Amazon Responds to Sonos Litigation Threat: ‘We Were the First Out With a Connected, Voice-Enabled Speaker’

Amazon Music HD
  • Save

Amazon Music HD
  • Save
Amazon’s higher-end Echo Studio (Photo Credit: Amazon)

Earlier this week, Sonos filed a massive lawsuit against Google for stealing its IP.  Alongside that salvo, they also warned of a pending lawsuit against Amazon.

Sounds pretty serious, though frankly, Amazon doesn’t seem too concerned.  For starters, they aren’t getting sued — just threatened.  But even if Sonos successfully takes down Google (a very big ‘if’), Amazon says they invented everything themselves.

“I’m confident that we did not infringe on their IP,” Dave Limp, Amazon’s devices and services flatly told The Verge.  “We built our solutions from a clean sheet of paper. We were the first person out with a connected, voice-enabled speaker. And that was done from a clean sheet of paper. So I’m as confident as I can be.”

Separately, Google has promised to ‘vigorously defend’ itself against the suit, which it describes as meritless.

“We dispute these claims and will defend them vigorously,” Google stated.

Google further pointed to ongoing discussions related to IP ownership.  But those talks apparently broke down.  “Over the years, we have had numerous ongoing conversations with Sonos about both companies’ IP rights and we are disappointed that Sonos brought these lawsuits instead of continuing negotiations in good faith,” Google continued.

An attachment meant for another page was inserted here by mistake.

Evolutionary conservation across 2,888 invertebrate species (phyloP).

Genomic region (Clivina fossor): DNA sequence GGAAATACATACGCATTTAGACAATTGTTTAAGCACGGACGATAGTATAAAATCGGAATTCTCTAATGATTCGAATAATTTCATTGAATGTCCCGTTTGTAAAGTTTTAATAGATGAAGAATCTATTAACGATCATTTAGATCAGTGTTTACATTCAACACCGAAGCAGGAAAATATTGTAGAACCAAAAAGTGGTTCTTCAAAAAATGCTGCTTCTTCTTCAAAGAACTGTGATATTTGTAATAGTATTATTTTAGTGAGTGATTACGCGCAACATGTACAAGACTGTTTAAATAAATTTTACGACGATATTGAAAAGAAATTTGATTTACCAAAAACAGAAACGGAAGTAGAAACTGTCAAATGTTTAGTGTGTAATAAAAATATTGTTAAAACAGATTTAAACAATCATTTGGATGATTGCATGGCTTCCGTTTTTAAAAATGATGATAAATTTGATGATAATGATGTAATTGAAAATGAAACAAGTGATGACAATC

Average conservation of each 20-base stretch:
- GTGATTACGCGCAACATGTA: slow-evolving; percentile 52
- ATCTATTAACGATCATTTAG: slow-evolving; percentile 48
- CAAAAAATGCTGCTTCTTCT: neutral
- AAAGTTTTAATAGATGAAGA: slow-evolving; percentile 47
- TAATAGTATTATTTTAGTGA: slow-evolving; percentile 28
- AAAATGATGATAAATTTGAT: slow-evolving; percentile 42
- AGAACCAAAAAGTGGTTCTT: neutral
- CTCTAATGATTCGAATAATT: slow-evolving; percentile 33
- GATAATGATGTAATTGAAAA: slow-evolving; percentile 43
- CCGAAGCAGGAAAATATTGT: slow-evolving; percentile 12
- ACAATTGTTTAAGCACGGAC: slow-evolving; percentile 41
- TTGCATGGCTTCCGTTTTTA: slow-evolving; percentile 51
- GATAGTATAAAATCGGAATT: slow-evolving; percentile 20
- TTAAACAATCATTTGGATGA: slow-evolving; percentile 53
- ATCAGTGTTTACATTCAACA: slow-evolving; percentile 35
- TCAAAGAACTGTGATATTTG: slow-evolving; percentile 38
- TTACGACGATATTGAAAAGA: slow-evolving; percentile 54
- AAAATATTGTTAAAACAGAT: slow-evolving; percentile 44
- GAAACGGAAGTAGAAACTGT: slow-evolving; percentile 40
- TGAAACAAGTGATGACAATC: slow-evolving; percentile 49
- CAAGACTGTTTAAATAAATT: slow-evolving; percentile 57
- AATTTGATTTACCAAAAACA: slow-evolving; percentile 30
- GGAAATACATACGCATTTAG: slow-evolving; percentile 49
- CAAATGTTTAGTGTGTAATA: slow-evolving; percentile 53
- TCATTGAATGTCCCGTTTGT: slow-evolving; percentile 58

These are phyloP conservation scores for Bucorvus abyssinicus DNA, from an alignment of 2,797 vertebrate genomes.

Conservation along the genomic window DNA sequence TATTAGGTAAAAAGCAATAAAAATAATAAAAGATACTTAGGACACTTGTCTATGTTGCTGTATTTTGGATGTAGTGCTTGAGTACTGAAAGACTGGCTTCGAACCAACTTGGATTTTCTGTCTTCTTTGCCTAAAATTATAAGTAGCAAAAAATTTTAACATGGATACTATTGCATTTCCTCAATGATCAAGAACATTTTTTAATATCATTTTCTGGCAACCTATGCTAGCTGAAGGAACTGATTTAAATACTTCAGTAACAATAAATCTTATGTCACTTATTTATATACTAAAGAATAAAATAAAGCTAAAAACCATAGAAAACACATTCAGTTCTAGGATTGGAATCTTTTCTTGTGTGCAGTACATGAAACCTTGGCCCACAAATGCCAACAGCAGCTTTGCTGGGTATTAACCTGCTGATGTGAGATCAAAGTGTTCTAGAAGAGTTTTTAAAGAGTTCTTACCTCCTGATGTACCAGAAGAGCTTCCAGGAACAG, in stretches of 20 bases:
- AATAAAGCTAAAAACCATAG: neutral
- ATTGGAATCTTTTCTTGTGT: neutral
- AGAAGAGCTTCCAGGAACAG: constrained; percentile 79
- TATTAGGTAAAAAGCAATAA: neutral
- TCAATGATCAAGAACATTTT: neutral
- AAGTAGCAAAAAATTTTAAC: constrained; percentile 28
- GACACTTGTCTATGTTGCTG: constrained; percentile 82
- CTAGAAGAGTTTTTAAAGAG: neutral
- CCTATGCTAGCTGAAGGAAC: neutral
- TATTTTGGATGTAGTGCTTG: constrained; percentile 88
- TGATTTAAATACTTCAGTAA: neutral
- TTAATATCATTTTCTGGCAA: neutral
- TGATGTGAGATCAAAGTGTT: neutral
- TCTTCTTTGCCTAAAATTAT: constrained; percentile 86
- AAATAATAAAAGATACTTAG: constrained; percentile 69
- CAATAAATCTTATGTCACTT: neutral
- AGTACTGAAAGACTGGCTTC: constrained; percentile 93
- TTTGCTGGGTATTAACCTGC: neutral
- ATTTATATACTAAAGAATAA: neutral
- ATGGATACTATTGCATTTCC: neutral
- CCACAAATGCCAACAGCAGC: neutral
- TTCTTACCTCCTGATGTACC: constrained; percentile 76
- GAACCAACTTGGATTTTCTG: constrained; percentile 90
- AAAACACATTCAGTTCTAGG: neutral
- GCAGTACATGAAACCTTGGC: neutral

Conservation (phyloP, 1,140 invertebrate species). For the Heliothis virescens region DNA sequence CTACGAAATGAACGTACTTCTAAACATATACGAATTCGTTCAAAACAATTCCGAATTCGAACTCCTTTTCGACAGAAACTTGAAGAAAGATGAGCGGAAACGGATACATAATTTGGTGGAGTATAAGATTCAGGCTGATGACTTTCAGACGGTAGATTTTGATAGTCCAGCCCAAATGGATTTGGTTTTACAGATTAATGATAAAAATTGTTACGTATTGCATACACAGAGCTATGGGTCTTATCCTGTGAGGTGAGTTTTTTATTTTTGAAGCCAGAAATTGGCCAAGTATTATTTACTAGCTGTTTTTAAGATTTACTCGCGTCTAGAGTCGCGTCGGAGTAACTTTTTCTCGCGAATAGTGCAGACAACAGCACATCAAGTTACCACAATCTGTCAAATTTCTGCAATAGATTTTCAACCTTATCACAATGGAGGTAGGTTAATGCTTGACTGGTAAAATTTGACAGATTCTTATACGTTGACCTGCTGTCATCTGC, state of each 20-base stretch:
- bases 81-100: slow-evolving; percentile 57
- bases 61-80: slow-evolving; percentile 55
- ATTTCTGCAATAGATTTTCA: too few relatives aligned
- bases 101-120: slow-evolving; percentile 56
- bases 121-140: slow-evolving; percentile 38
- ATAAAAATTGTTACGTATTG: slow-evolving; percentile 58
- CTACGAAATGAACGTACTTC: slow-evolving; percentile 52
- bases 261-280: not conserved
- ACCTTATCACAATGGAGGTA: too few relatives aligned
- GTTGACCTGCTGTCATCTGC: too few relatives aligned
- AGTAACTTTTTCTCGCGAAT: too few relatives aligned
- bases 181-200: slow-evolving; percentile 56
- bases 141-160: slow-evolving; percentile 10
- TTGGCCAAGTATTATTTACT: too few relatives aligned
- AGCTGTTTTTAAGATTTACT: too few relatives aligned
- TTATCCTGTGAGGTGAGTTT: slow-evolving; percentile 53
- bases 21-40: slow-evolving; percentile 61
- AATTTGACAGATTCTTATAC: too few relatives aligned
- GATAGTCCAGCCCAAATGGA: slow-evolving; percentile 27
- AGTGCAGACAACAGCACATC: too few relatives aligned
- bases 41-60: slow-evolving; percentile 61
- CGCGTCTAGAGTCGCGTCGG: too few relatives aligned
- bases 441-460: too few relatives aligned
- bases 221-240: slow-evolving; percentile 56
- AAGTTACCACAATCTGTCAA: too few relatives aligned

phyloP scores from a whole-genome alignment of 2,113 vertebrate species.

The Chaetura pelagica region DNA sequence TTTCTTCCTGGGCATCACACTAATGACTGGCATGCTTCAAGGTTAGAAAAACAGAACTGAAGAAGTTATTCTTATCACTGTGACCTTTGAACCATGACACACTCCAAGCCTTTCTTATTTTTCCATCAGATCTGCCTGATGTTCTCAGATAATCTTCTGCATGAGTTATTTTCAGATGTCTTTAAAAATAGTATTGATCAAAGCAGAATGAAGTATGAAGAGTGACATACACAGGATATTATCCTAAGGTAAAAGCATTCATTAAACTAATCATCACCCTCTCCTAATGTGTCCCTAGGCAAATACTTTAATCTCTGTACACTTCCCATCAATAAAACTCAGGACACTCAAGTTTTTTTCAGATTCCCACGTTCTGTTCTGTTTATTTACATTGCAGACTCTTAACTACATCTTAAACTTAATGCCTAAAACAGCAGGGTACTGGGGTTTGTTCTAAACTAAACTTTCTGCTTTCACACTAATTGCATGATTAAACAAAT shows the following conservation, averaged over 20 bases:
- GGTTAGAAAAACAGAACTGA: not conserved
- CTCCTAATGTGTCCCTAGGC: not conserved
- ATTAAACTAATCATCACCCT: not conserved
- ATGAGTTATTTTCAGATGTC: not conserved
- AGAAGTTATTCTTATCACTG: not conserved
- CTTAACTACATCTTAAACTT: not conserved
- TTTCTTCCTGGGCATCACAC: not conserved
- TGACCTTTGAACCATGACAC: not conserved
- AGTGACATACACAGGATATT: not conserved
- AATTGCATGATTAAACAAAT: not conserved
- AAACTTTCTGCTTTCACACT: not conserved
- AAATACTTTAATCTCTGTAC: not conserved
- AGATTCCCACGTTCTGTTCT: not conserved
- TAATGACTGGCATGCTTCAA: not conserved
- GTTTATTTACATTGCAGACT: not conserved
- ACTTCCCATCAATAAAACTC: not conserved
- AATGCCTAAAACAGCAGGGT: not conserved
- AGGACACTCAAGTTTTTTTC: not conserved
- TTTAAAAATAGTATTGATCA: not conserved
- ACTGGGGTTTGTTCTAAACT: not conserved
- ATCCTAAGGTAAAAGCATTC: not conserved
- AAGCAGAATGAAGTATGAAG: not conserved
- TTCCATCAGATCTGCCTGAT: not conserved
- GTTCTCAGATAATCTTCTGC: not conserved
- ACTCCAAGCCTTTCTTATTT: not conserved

Underneath the litigation is a far bigger problem for Sonos, however.  Over the past few years, Google, Amazon, and other giants have been heavily encroaching on Sonos connected-speaker turf.  And they’re getting beat on almost every business aspect: price, scale, product portfolio, and broader connectivity to personalized platforms.

Indeed, Sonos may be stretching by claiming that its Wifi-connected speakers and technology are ultimately protectable. But the desperate litigation attempt may Sonos’ only hope of long-term survival outside of a massive acquisition (which now seems unlikely).

Meanwhile, Amazon’s Limp offered a strangely upbeat version of the company’s relationship with Sonos.

“They’re is a big partner of ours,” Limp continued.  “We’ve been doing business with them for a long time, we’ve been selling Sonos products for a long time.”

“From my standpoint, I feel good about the partnership.”